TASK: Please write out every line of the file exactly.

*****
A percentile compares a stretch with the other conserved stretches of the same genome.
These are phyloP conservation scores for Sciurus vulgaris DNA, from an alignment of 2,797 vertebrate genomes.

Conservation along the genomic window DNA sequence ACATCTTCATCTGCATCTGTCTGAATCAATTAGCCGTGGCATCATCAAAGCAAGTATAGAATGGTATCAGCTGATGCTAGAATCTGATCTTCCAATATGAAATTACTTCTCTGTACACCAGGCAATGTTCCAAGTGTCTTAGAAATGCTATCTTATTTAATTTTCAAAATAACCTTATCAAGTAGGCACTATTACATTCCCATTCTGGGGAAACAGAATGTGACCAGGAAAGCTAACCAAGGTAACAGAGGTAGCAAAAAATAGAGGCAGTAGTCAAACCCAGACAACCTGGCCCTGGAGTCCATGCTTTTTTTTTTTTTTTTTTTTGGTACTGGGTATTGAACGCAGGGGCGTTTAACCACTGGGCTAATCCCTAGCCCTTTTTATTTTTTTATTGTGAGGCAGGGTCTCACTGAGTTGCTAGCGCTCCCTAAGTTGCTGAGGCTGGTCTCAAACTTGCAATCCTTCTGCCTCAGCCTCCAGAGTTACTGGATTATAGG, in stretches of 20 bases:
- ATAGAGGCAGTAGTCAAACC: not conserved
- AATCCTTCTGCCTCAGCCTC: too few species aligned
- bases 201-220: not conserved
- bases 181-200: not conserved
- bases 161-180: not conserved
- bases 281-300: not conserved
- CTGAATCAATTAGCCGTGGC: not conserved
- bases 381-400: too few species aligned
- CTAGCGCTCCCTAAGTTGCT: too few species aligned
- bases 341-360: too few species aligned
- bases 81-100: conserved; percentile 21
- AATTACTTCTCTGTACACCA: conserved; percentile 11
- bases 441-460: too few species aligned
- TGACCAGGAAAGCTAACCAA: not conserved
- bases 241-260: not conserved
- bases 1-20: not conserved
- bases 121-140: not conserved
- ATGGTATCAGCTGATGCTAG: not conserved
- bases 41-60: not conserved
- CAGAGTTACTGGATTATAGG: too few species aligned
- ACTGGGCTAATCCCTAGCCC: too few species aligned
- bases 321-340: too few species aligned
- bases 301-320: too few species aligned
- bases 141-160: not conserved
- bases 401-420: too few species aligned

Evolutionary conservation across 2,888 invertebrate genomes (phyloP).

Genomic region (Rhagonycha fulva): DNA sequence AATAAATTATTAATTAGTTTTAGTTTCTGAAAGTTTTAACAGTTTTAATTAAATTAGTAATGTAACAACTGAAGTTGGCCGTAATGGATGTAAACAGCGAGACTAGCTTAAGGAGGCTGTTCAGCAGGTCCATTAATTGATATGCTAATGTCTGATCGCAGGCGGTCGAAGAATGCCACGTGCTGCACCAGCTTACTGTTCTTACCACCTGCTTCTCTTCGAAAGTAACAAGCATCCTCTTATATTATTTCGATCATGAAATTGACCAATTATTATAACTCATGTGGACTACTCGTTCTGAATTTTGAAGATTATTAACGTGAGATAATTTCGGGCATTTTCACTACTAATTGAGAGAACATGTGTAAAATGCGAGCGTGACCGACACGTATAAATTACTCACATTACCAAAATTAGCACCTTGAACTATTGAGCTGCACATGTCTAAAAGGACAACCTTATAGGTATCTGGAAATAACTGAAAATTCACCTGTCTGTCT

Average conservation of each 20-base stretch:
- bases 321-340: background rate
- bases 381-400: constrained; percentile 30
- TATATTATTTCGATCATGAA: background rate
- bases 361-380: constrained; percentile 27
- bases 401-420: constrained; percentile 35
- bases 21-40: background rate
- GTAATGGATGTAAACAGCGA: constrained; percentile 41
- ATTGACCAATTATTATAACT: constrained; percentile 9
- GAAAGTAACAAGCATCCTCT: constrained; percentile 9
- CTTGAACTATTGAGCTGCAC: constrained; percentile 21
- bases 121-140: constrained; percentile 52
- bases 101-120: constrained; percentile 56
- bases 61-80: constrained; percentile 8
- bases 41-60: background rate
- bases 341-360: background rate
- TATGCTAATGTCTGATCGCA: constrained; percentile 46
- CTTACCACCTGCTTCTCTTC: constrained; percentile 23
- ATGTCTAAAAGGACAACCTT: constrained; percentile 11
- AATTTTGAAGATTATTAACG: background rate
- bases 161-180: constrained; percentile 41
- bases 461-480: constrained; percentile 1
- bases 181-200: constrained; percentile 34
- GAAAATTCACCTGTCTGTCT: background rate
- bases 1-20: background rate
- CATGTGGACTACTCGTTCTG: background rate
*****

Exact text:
A percentile compares a stretch with the other conserved stretches of the same genome.
These are phyloP conservation scores for Sciurus vulgaris DNA, from an alignment of 2,797 vertebrate genomes.

Conservation along the genomic window DNA sequence ACATCTTCATCTGCATCTGTCTGAATCAATTAGCCGTGGCATCATCAAAGCAAGTATAGAATGGTATCAGCTGATGCTAGAATCTGATCTTCCAATATGAAATTACTTCTCTGTACACCAGGCAATGTTCCAAGTGTCTTAGAAATGCTATCTTATTTAATTTTCAAAATAACCTTATCAAGTAGGCACTATTACATTCCCATTCTGGGGAAACAGAATGTGACCAGGAAAGCTAACCAAGGTAACAGAGGTAGCAAAAAATAGAGGCAGTAGTCAAACCCAGACAACCTGGCCCTGGAGTCCATGCTTTTTTTTTTTTTTTTTTTTGGTACTGGGTATTGAACGCAGGGGCGTTTAACCACTGGGCTAATCCCTAGCCCTTTTTATTTTTTTATTGTGAGGCAGGGTCTCACTGAGTTGCTAGCGCTCCCTAAGTTGCTGAGGCTGGTCTCAAACTTGCAATCCTTCTGCCTCAGCCTCCAGAGTTACTGGATTATAGG, in stretches of 20 bases:
- ATAGAGGCAGTAGTCAAACC: not conserved
- AATCCTTCTGCCTCAGCCTC: too few species aligned
- bases 201-220: not conserved
- bases 181-200: not conserved
- bases 161-180: not conserved
- bases 281-300: not conserved
- CTGAATCAATTAGCCGTGGC: not conserved
- bases 381-400: too few species aligned
- CTAGCGCTCCCTAAGTTGCT: too few species aligned
- bases 341-360: too few species aligned
- bases 81-100: conserved; percentile 21
- AATTACTTCTCTGTACACCA: conserved; percentile 11
- bases 441-460: too few species aligned
- TGACCAGGAAAGCTAACCAA: not conserved
- bases 241-260: not conserved
- bases 1-20: not conserved
- bases 121-140: not conserved
- ATGGTATCAGCTGATGCTAG: not conserved
- bases 41-60: not conserved
- CAGAGTTACTGGATTATAGG: too few species aligned
- ACTGGGCTAATCCCTAGCCC: too few species aligned
- bases 321-340: too few species aligned
- bases 301-320: too few species aligned
- bases 141-160: not conserved
- bases 401-420: too few species aligned

Evolutionary conservation across 2,888 invertebrate genomes (phyloP).

Genomic region (Rhagonycha fulva): DNA sequence AATAAATTATTAATTAGTTTTAGTTTCTGAAAGTTTTAACAGTTTTAATTAAATTAGTAATGTAACAACTGAAGTTGGCCGTAATGGATGTAAACAGCGAGACTAGCTTAAGGAGGCTGTTCAGCAGGTCCATTAATTGATATGCTAATGTCTGATCGCAGGCGGTCGAAGAATGCCACGTGCTGCACCAGCTTACTGTTCTTACCACCTGCTTCTCTTCGAAAGTAACAAGCATCCTCTTATATTATTTCGATCATGAAATTGACCAATTATTATAACTCATGTGGACTACTCGTTCTGAATTTTGAAGATTATTAACGTGAGATAATTTCGGGCATTTTCACTACTAATTGAGAGAACATGTGTAAAATGCGAGCGTGACCGACACGTATAAATTACTCACATTACCAAAATTAGCACCTTGAACTATTGAGCTGCACATGTCTAAAAGGACAACCTTATAGGTATCTGGAAATAACTGAAAATTCACCTGTCTGTCT

Average conservation of each 20-base stretch:
- bases 321-340: background rate
- bases 381-400: constrained; percentile 30
- TATATTATTTCGATCATGAA: background rate
- bases 361-380: constrained; percentile 27
- bases 401-420: constrained; percentile 35
- bases 21-40: background rate
- GTAATGGATGTAAACAGCGA: constrained; percentile 41
- ATTGACCAATTATTATAACT: constrained; percentile 9
- GAAAGTAACAAGCATCCTCT: constrained; percentile 9
- CTTGAACTATTGAGCTGCAC: constrained; percentile 21
- bases 121-140: constrained; percentile 52
- bases 101-120: constrained; percentile 56
- bases 61-80: constrained; percentile 8
- bases 41-60: background rate
- bases 341-360: background rate
- TATGCTAATGTCTGATCGCA: constrained; percentile 46
- CTTACCACCTGCTTCTCTTC: constrained; percentile 23
- ATGTCTAAAAGGACAACCTT: constrained; percentile 11
- AATTTTGAAGATTATTAACG: background rate
- bases 161-180: constrained; percentile 41
- bases 461-480: constrained; percentile 1
- bases 181-200: constrained; percentile 34
- GAAAATTCACCTGTCTGTCT: background rate
- bases 1-20: background rate
- CATGTGGACTACTCGTTCTG: background rate